Complete genome sequence of Pseudomonas brassicacearum strain L13-6-12, a biological control agent from the rhizosphere of potato
© The Author(s). 2017
Received: 24 May 2016
Accepted: 5 December 2016
Published: 9 January 2017
Pseudomonas brassicacearum strain L13-6-12 is a rhizosphere colonizer of potato, lettuce and sugar beet. Previous studies have shown that this motile, Gram-negative, non-sporulating bacterium is an effective biocontrol agent against different phytopathogens. Here, we announce and describe the complete genome sequence of P. brassicacearum L13-6-12 consisting of a single 6.7 Mb circular chromosome that consists of 5773 protein coding genes and 85 RNA-only encoding genes. Genome analysis revealed genes encoding specialized functions for pathogen suppression, thriving in the rhizosphere and interacting with eukaryotic organisms.
KeywordsShort genome report Pseudomonadaceae Pseudomonas brassicacearum L13-6-12 Potato rhizosphere Volatile organic compounds Biocontrol Plant growth promotion Secretion systems
Pseudomonas brassicacearum strain L13-6-12 was isolated from the rhizosphere of a field grown potato plant . L13-6-12 was selected as effective biological control agent with disease-suppressing effects against Rhizoctonia solani Kühn in treated lettuce and potato plants in greenhouse and field trials . It has additional antifungal activity against the phytopathogenic fungi Alternaria alternata , Botrytis cinerea Pers. DSM5145 , Penicillium italicum , Phoma betae , Sclerotinia sclerotiorum , Verticillium dahliae Kleb. V25 (all Ascomycota) and Rhizoctonia solani AG2-2IIIB and AG4 and Sclerotium rolfsii (Basidiomycota). This biocontrol activity is linked to the production of secondary metabolites, including 2,4-diacetylphloroglucinol and hydrogen cyanide. For various strains of plant-associated pseudomonads the production of antifungal metabolites like DAPG and recombinase genes were identified as the major trait for biological control of soilborne pathogens and plant root colonization . Genes in L13-6-12 predicting functions for biocontrol include factors such as secreted proteases and comprehensive secretion systems. It also supports plant growth by nutrient delivery by phosphate solubilization, production of indole-3-acetic acid as well as by aminocyclopropane-1-carboxylate deaminase activity. Additionally, L13-6-12 copes with abiotic stresses such as desiccation and high salt concentrations. To gain insight into ecological relevant traits and to improve its biotechnological applications we sequenced the complete genome of this bacterium.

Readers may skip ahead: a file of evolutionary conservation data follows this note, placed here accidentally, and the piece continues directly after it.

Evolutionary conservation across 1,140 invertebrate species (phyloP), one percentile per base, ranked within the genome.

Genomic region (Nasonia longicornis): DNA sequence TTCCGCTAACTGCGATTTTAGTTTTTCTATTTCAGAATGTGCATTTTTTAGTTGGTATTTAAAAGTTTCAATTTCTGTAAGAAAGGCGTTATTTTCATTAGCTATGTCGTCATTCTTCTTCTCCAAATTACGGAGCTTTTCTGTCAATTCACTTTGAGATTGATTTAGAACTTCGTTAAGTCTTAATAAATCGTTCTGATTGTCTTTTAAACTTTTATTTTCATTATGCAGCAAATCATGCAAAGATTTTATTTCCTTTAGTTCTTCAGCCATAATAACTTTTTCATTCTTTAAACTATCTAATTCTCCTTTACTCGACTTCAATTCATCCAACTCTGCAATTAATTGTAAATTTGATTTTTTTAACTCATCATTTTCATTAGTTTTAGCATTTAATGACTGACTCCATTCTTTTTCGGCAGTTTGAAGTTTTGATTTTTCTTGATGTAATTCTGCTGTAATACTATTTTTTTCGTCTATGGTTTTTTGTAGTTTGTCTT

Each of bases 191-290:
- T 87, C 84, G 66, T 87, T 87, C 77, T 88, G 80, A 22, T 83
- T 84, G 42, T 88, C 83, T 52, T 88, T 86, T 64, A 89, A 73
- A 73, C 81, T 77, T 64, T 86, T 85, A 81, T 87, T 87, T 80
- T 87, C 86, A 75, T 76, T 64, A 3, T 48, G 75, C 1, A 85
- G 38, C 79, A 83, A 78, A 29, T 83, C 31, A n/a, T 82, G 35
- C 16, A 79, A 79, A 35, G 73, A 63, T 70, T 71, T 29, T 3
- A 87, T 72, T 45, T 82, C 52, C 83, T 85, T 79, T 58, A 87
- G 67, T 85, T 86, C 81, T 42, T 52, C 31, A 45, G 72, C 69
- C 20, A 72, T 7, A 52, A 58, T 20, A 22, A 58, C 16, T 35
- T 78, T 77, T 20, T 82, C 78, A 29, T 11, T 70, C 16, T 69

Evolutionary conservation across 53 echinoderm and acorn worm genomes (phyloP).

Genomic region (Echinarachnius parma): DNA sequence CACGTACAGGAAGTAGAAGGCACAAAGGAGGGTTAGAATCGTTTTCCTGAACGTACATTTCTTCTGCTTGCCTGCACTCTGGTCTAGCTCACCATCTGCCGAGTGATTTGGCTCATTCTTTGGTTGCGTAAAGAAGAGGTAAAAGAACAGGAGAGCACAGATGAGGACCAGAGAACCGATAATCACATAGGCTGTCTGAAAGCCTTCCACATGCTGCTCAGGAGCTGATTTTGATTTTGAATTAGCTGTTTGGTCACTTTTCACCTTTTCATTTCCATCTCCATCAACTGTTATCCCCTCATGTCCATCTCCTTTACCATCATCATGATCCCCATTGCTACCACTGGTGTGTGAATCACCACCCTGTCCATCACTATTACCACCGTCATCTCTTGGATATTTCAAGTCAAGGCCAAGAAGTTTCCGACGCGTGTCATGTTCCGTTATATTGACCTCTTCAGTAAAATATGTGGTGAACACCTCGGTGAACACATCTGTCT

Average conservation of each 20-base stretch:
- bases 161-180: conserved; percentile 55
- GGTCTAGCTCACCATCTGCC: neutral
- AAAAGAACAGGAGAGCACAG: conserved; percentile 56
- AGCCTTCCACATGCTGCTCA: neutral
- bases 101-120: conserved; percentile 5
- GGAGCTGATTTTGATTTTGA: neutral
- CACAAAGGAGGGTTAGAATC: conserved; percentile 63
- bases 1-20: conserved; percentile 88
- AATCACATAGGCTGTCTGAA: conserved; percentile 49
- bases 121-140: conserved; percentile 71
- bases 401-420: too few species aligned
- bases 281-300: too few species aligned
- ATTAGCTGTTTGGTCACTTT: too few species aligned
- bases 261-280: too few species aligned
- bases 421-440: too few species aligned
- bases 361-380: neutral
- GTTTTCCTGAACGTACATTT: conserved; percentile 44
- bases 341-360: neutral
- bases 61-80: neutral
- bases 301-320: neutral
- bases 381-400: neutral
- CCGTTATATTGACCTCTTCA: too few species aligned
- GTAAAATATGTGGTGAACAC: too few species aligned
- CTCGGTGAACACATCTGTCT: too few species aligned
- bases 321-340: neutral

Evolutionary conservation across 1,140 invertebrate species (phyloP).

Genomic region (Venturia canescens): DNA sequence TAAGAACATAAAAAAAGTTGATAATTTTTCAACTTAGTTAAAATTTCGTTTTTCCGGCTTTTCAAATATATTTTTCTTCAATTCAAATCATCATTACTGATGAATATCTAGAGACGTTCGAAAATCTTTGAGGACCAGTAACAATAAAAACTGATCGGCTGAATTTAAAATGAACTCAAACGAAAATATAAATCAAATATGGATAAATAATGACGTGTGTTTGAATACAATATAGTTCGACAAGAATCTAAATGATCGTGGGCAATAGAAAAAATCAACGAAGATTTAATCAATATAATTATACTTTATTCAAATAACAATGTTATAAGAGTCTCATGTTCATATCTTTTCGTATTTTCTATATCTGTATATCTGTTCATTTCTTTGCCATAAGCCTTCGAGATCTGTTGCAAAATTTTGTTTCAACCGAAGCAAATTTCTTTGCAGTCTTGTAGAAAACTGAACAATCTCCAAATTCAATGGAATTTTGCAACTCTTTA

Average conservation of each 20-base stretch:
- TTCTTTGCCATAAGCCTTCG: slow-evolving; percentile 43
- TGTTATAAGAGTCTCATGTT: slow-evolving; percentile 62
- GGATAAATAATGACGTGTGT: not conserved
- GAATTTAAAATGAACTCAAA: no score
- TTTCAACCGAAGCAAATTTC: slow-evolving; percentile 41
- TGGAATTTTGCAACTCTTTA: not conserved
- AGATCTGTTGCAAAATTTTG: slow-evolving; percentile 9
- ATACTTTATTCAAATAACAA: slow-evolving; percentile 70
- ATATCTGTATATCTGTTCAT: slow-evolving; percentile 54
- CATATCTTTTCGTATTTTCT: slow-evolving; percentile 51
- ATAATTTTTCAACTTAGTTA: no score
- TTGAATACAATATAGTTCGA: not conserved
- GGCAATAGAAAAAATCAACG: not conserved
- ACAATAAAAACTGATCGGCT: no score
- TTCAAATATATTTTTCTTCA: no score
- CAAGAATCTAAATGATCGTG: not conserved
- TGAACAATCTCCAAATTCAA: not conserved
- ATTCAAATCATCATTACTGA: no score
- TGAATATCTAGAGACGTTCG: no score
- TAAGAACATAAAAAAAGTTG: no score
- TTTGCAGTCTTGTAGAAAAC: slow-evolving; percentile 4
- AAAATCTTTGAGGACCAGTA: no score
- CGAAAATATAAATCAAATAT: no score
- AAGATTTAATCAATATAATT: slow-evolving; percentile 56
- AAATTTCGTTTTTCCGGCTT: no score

Classification and features
Even though the optimal growth temperature is 30 °C, L13-6-12 can also slowly replicate at 5 °C in liquid Luria Bertani medium. Growth was observed at 37 °C and slightly at 40 °C in this culturing medium as well as on solidified medium after 24 h. The strain grows in complex media, but not in Standard Succinate Medium (pH 7.0). Optimum pH for growth in LB is pH 7.0. The bacterium is an efficient colonizer of lettuce, potato [2, 3] and sugar beet plants, where microcolonies consisted of tens to hundreds of bacterial cells, forming an interconnected network between epidermal cells in the rhizoplane . It does not cause any deleterious effect on its original host plant potato or lettuce [1, 2] and sugar beet  or on the nematode Caenorhabditis elegans . Strain L13-6-12 has natural resistance to gentamycin (10 μg mL−1), trimethoprim (50 μg mL−1) and is able to develop spontaneous rifampicin-resistance.